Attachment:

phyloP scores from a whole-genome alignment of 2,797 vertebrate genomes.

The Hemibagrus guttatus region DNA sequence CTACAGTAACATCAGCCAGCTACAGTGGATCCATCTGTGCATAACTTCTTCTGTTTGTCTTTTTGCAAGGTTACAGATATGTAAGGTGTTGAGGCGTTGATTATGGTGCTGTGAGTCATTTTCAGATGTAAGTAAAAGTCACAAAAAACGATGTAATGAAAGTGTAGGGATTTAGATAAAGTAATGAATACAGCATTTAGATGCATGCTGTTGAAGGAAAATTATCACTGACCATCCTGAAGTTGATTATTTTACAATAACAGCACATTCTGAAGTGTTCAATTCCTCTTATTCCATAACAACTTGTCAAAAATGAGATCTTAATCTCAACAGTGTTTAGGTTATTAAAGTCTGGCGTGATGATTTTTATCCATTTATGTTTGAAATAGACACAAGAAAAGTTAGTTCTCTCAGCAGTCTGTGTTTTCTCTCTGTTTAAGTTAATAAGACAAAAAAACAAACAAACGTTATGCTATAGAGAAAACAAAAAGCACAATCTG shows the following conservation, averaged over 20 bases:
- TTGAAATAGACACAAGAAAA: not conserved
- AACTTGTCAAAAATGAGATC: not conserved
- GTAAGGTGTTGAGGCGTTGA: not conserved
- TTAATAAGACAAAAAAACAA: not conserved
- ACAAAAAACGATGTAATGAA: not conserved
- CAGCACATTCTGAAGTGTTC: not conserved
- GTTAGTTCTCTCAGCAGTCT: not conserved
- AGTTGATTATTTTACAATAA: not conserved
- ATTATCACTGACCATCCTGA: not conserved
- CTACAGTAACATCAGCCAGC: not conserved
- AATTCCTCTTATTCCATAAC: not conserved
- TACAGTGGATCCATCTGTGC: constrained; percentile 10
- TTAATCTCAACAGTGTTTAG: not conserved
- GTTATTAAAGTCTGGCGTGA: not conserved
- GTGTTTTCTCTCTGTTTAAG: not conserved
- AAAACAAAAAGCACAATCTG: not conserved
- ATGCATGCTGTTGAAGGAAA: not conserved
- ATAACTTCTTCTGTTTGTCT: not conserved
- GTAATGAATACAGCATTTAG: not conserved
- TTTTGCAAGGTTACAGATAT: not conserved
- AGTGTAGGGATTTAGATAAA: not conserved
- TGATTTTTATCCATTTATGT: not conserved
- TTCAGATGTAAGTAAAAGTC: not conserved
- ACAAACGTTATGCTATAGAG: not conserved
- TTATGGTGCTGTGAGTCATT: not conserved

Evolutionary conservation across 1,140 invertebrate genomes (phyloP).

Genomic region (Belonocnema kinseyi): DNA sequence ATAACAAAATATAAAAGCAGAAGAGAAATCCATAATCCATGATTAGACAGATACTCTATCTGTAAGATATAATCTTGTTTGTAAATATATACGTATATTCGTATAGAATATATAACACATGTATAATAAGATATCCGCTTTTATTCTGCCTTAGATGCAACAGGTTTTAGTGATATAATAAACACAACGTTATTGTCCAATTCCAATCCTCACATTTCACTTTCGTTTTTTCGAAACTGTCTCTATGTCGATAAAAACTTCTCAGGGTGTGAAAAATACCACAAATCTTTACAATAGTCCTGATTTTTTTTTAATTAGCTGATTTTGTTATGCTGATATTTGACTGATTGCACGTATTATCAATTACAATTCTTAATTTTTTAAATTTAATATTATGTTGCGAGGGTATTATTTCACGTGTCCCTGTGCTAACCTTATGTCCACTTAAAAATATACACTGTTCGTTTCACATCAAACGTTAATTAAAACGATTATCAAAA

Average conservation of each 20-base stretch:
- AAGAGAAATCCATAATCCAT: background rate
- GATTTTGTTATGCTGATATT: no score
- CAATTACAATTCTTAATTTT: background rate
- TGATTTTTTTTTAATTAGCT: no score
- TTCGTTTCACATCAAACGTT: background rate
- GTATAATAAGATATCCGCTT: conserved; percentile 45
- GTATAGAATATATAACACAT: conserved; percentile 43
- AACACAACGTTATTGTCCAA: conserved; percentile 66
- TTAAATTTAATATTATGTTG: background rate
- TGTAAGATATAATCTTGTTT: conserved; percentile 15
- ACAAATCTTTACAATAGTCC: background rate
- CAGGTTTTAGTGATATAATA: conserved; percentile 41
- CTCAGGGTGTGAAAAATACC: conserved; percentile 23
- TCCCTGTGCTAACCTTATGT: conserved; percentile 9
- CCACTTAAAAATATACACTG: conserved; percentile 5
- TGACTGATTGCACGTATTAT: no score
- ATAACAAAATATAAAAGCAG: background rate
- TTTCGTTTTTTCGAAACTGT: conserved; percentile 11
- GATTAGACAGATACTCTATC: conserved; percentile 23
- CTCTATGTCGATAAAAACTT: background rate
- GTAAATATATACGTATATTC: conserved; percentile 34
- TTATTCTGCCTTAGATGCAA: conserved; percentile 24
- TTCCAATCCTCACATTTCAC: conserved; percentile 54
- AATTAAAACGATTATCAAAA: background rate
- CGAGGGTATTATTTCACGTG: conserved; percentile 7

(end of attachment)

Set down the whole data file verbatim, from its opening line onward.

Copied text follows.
phyloP scores from a whole-genome alignment of 2,797 vertebrate genomes.

The Hemibagrus guttatus region DNA sequence CTACAGTAACATCAGCCAGCTACAGTGGATCCATCTGTGCATAACTTCTTCTGTTTGTCTTTTTGCAAGGTTACAGATATGTAAGGTGTTGAGGCGTTGATTATGGTGCTGTGAGTCATTTTCAGATGTAAGTAAAAGTCACAAAAAACGATGTAATGAAAGTGTAGGGATTTAGATAAAGTAATGAATACAGCATTTAGATGCATGCTGTTGAAGGAAAATTATCACTGACCATCCTGAAGTTGATTATTTTACAATAACAGCACATTCTGAAGTGTTCAATTCCTCTTATTCCATAACAACTTGTCAAAAATGAGATCTTAATCTCAACAGTGTTTAGGTTATTAAAGTCTGGCGTGATGATTTTTATCCATTTATGTTTGAAATAGACACAAGAAAAGTTAGTTCTCTCAGCAGTCTGTGTTTTCTCTCTGTTTAAGTTAATAAGACAAAAAAACAAACAAACGTTATGCTATAGAGAAAACAAAAAGCACAATCTG shows the following conservation, averaged over 20 bases:
- TTGAAATAGACACAAGAAAA: not conserved
- AACTTGTCAAAAATGAGATC: not conserved
- GTAAGGTGTTGAGGCGTTGA: not conserved
- TTAATAAGACAAAAAAACAA: not conserved
- ACAAAAAACGATGTAATGAA: not conserved
- CAGCACATTCTGAAGTGTTC: not conserved
- GTTAGTTCTCTCAGCAGTCT: not conserved
- AGTTGATTATTTTACAATAA: not conserved
- ATTATCACTGACCATCCTGA: not conserved
- CTACAGTAACATCAGCCAGC: not conserved
- AATTCCTCTTATTCCATAAC: not conserved
- TACAGTGGATCCATCTGTGC: constrained; percentile 10
- TTAATCTCAACAGTGTTTAG: not conserved
- GTTATTAAAGTCTGGCGTGA: not conserved
- GTGTTTTCTCTCTGTTTAAG: not conserved
- AAAACAAAAAGCACAATCTG: not conserved
- ATGCATGCTGTTGAAGGAAA: not conserved
- ATAACTTCTTCTGTTTGTCT: not conserved
- GTAATGAATACAGCATTTAG: not conserved
- TTTTGCAAGGTTACAGATAT: not conserved
- AGTGTAGGGATTTAGATAAA: not conserved
- TGATTTTTATCCATTTATGT: not conserved
- TTCAGATGTAAGTAAAAGTC: not conserved
- ACAAACGTTATGCTATAGAG: not conserved
- TTATGGTGCTGTGAGTCATT: not conserved

Evolutionary conservation across 1,140 invertebrate genomes (phyloP).

Genomic region (Belonocnema kinseyi): DNA sequence ATAACAAAATATAAAAGCAGAAGAGAAATCCATAATCCATGATTAGACAGATACTCTATCTGTAAGATATAATCTTGTTTGTAAATATATACGTATATTCGTATAGAATATATAACACATGTATAATAAGATATCCGCTTTTATTCTGCCTTAGATGCAACAGGTTTTAGTGATATAATAAACACAACGTTATTGTCCAATTCCAATCCTCACATTTCACTTTCGTTTTTTCGAAACTGTCTCTATGTCGATAAAAACTTCTCAGGGTGTGAAAAATACCACAAATCTTTACAATAGTCCTGATTTTTTTTTAATTAGCTGATTTTGTTATGCTGATATTTGACTGATTGCACGTATTATCAATTACAATTCTTAATTTTTTAAATTTAATATTATGTTGCGAGGGTATTATTTCACGTGTCCCTGTGCTAACCTTATGTCCACTTAAAAATATACACTGTTCGTTTCACATCAAACGTTAATTAAAACGATTATCAAAA

Average conservation of each 20-base stretch:
- AAGAGAAATCCATAATCCAT: background rate
- GATTTTGTTATGCTGATATT: no score
- CAATTACAATTCTTAATTTT: background rate
- TGATTTTTTTTTAATTAGCT: no score
- TTCGTTTCACATCAAACGTT: background rate
- GTATAATAAGATATCCGCTT: conserved; percentile 45
- GTATAGAATATATAACACAT: conserved; percentile 43
- AACACAACGTTATTGTCCAA: conserved; percentile 66
- TTAAATTTAATATTATGTTG: background rate
- TGTAAGATATAATCTTGTTT: conserved; percentile 15
- ACAAATCTTTACAATAGTCC: background rate
- CAGGTTTTAGTGATATAATA: conserved; percentile 41
- CTCAGGGTGTGAAAAATACC: conserved; percentile 23
- TCCCTGTGCTAACCTTATGT: conserved; percentile 9
- CCACTTAAAAATATACACTG: conserved; percentile 5
- TGACTGATTGCACGTATTAT: no score
- ATAACAAAATATAAAAGCAG: background rate
- TTTCGTTTTTTCGAAACTGT: conserved; percentile 11
- GATTAGACAGATACTCTATC: conserved; percentile 23
- CTCTATGTCGATAAAAACTT: background rate
- GTAAATATATACGTATATTC: conserved; percentile 34
- TTATTCTGCCTTAGATGCAA: conserved; percentile 24
- TTCCAATCCTCACATTTCAC: conserved; percentile 54
- AATTAAAACGATTATCAAAA: background rate
- CGAGGGTATTATTTCACGTG: conserved; percentile 7